The strong, the scriptural, the oriental figure, at which so many have trembled, that “ It is easier for a camel to go through the eye of a needle, than for a rich man to enter into the kingdom of God,” hath also been produced in support of the propriety of Agur's wish. Yet this popular and impressive effusion, apparently suggested by humility and moderation, and preserved by a great monarch, for the instruction of future ages, in the book of wisdom, has been attacked by a modern writer who unites deep reasoning with a lively fancy:

“ Give me neither poverty nor riches, feed me with food convenient for me, lest I be full and deny thee, or be poor and steal,” are the words so often produced and so frequently praised. “Yet,” says the author

I cannot but consider this ejaculation as the narrow conception of a selfish, unsocial, and frigid imagination, contented with safety and the negative enjoyment of uninterrupted security, neither hoping for, nor aspiring to the honour and happiness of diffusing the warm rays of benevolence and comfort beyond its own contracted circle. For, after all that envy can create, or common-place collect against pecuniary accumulation, the man who misapplies, and not he who acquires, is clearly the criminal agent; if to reward industry, alleviate ilistress, and support helpless indigence, are the great and most satisfactory duties of life, how can riches make salvation difficult? How can the same thing enable us to exercise the first of virtues, yet endanger its future rewards ? For this reason, I cannot but consider the very desire of wealth, in a good man, as meritorious; he is endeavouring to qualify himself to act as the delegate of the Almighty in diffusing good and diminishing evil; he cannot, he will not forget that omnipotent Creator, who has graciously placed so powerful an instrument in his hands, and planted in his breast sympathies so admirably calculated to direct him in the application of it. Such a character may, and naturally will, deprecate poverty, not merely because it subjects human infirmity to new temptations, but because it renders benevolence impotent, leaving him hourly to witness distress he cannot relieve, and to resent wrongs it is not in his power to redress.”

Yet, in spite of all the sophistry and ingenuity of this writer, I cannot but consider Agur's prayer as excellently calculated for the condition of a creature like man, who, though confessedly a compound of reason as well as passion, is governed, ninety times in a hundred, by the impulse of the latter, rather than influenced by the former; and although GIVE ME RICHES, may be justified as a proper prayer in the mouth of a good man, every day's experience proves that immense wealth too often leads its possessors to capricious dissipation, or the grossness of sensual indulgence. I agree that a carnal-minded man, who sees nothing in money but the means for indulging irregular appetites, may well desire not to be rich ; and that so rare a species of self-denial, if not a meritorious, is, at least, a prudent wish; but until the author I have quoted has proved that the conduct of the majority of the wealthier classes of mankind, in the same proportion that they are richer, is more correct than that of their poorer neighbours, I shall continue to join with Agur in his prayer, from a firm conviction, that the state of mediocrity to which it points, is most favourable to moral purity, external propriety, and internal peace.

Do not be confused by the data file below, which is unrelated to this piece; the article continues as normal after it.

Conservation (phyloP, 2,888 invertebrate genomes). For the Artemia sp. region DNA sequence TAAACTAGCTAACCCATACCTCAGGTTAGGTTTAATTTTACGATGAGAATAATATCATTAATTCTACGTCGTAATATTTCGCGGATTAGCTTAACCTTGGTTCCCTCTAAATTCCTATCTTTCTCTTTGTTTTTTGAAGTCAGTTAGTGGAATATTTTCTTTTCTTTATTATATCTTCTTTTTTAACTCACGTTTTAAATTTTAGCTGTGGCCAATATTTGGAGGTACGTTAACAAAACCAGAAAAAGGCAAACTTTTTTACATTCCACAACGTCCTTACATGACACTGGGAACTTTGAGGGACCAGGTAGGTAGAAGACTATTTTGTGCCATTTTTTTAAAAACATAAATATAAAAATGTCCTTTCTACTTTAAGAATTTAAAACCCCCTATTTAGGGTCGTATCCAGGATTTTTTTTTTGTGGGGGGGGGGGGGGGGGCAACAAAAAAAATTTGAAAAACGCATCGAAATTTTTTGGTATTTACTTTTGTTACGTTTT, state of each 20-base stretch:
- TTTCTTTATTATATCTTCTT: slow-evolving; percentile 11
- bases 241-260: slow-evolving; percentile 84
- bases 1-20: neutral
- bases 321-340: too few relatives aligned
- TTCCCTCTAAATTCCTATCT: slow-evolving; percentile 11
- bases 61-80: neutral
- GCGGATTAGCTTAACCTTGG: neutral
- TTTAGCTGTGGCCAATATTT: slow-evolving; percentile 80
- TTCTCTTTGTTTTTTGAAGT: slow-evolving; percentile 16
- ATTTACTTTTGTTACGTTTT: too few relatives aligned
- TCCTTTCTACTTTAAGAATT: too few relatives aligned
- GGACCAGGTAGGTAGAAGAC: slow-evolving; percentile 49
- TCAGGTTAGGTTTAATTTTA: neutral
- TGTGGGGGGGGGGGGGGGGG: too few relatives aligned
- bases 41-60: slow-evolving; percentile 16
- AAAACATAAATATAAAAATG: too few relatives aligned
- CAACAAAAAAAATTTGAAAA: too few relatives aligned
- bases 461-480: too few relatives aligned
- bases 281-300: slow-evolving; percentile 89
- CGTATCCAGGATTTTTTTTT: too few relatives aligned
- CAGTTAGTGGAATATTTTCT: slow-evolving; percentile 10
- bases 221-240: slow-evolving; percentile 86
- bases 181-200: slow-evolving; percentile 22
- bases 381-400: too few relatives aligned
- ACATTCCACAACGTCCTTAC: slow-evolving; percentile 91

ANABAPTISTS, a religious sect so called, whose opinions concerning baptism appear to be founded on the primitive practice of the Christian church. They contend that this ceremony should be administered only to persons grown up to years of discretion, and that the common mode of sprinkling is insufficient and incomplete; they therefore're-baptize, by dipping, those who are admitted into their society.

But to these and other harmless institutions, neither injurious to the peace or welfare of society, they added doctrines of a most dangerous tendency, which springing into action in the sixteenth century, soon after the successful efforts of Luther, were mentioned to his reproach ; although he attacked their irrational chimeras, as subversive of social happiness and fatal to true religion, with great strength of argument, and his customary acrimonious language.

Having been driven by the vigilance of the magistrate from other parts of Germany, the Anabaptists had propagated their opinions with zeal and boldness at Munster, an imperial city of Westphalia, where they were attended with memorable consequences, and produced a temporary revolution, of which an interesting narrative has been given by a modern historian. These wild enthusiasts maintained, that among Christians, who had the precepts of the gospel to direct and the Spirit of God to guide them, the office of a magistrate was not only unnecessary, but an unlawful encroachment on their spiritual liberty. They resolved that all distinctions occasioned by birth, rank, or wealth, ought to be entirely abolished, as they were contrary to the spirit of divine revelation, which considers all men as equal, and all earthly possessions as common; they openly avowed themselves friends to polygamy, both in doctrine and practice, declaring that neither the laws of nature, nor the precepts of the New Testament, laid any restraint

lurality of wives, and that it was a liberty which God himself had allowed to the patriarchs.

Two of their principal prophets, Matthias, a baker, and Boccold, a tailor, uniting confident plausible manners and apparent sanctity with a spirit of enterprise and a thirst for novelty and making proselytes, had fixed their residence at Munster, where, among other converts, they